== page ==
Following the insertion of ball 128 into the inlet chamber, the spring 130 is moved downwardly into the piston cylinder 110 and its lower end is positioned against surface 124. Plunger part 74 is connected to plunger part 76. As earlier explained, end portion 100 of tubular body 102 is plug fitted into the neck 98. Solvent may be applied to these parts, so as to weld them together. Or, an adhesive may be used to firmly connect the parts together. Or, the connection may be accomplished by a tight interference fit.
The preferred part assembly sequence is as follows: Firstly, the valve plug 32 is placed into reservoir 12 from the bottom. Then, plunger part 74 is snapped into the reservoir and rotated to close the valve. The reservoir is then filled with powder and the cover 64 is snapped onto the top of the reservoir. The plunger part 76 is then fitted into the assembly and the entire upper moving assembly is positioned over and into the preassembled spring, check ball, and tubular body.
Valve plug 32 is positioned within the mixing chamber 18. Then, plunger part 13 is connected to plunger part 74, in the following manner. The flange 80 on part 74 is inserted upwardly into the annular opening formed at the lower end 50 of part 13. As shown by FIGS. 8-10, the outer peripheral portion of flange 80 is positioned above lip 62 when the parts 13, 74 are joined. The lower portion of wall 54, and end wall 16, are positioned within the socket 88. After the two parts 13, 74 are connected together part 13 is prevented by the engagement of lip 62 with the outer periphery of flange 80 from moving endwise upwardly away from part 74. However, part 13 can be rotated in position relative to part 74.
As best shown by FIGS. 3 and 12, sidewall 108 is formed to include a vertical slot 154 which is closed at its lower end 156. The upper end of slot 154 includes a slot extension 158 which is narrower than slot 154. This forms an inwardly directed pair of tabs on the opposite sides of slot extension 158. A pair of end surfaces are formed where slot 154 meets slot extension 158. Channel arm 92 is slightly smaller in width than slot 154 but is wider than slot extension 158. When the plunger 12 is installed within the housing 10, the upper surfaces of channel sidewalls 94, 96 are biased upwardly by spring 30 into contact with the surfaces 160. The interengagement of channel arm 92 with slot 154 and end surfaces 160 serves to lock the plunger 12 within the housing 10 and hold the lower portion of the plunger 12 against rotation relative to body 10.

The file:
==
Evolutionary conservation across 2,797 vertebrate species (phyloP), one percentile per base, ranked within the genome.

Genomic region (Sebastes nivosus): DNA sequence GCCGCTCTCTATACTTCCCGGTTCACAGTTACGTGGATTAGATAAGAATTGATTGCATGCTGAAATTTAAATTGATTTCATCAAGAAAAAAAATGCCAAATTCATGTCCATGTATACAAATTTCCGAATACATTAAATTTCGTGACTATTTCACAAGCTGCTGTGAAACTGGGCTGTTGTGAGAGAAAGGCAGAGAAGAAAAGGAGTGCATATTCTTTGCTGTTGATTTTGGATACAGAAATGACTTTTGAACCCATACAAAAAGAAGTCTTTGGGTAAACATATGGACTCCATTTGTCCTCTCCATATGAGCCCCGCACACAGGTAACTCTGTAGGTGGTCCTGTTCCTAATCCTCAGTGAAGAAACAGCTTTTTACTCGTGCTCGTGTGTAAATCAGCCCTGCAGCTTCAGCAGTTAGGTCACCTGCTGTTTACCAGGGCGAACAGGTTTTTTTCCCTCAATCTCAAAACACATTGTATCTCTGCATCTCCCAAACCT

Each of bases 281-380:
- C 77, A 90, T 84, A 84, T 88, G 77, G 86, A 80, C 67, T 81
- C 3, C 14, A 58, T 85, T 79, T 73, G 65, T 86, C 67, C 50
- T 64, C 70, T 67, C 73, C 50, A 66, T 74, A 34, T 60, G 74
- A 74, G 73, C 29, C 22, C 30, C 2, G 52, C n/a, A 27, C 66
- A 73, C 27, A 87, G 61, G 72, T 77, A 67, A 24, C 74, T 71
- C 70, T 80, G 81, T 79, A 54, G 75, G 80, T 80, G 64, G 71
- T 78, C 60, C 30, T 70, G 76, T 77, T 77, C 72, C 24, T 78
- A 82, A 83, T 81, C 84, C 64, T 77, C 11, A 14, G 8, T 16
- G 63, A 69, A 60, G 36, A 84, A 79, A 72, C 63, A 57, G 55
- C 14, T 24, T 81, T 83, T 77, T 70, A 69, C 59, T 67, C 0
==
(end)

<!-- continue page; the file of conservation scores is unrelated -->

The provision of slot extension 158 permits assembly of plunger part 74 into body 10. The wall 108 is flexible enough that the tabs can be bent or deformed to enlarge the slot extension 158 and permit a downward insertion of channel arm 92 into the slot 154. This insertion is done after plunger part 76 has been connected to plunger part 74 and after spring 30 has been positioned between shoulders 106 and 116. As previously stated, when the channel arm 92 is within slot 154, spring 30 is slightly compressed and the stored energy within spring 30 biases the plunger 12 upwardly, forcing channel arm 92 against stop surfaces 160.
As stated above, plunger part 13 is rotatable in position with respect to plunger part 74. The limits of rotation are established by angle 82 and the end walls 58, 60. Specifically, at one end of rotation wall 58 contacts surface 84. At the opposite end of rotation wall 60 contacts surface 86. As will hereinafter be described, the rotation of plunger part 13 moves the cam followers 150 upwardly along cams 152, in a first direction of rotation, and allows cam followers 150 downwardly along the cams 152 due to gravity, in response to gravity upon rotation part 13 in the opposite direction.
For reasons that will be hereinafter apparent, the two rotational positions of plunger part 13 relative to plunger parts 74, 76 and body 10, will be referred to as the "open" and "locked" positions of the dispenser. When the dispenser is in its "open" position, the cam followers 150 are down on the upper surface of wall 20. When the dispenser is in its "looked" position, the cam followers 150 are up on the top portions of the cams 152.
Operation of the dispenser will now be described when the dispenser is in its "open" position. The static position of the dispenser is shown by FIGS. 1 and 4. Powder within reservoir 14 can flow downwardly through the portion of opening 22 that is not occupied by the key 148. This powder will flow through a gap that is formed by and between the valve seat 24 and the upper surface 4 of the valve plug 32. This is shown in FIG. 8. The powder will flow into the portion of mixing chamber 18 that is not occupied by the valve plug 32. The restrictive size of the gap controls the flow of powder into the mixing chamber 18. The powder, being a solid, assumes an angle of repose once within chamber 18. This characteristic of the powder, in combination with the gap size and the small dimension of passageway 40 cooperate to stop powder flow out from chamber 18 through passageway 40 in response to the weight of powder within reservoir 14.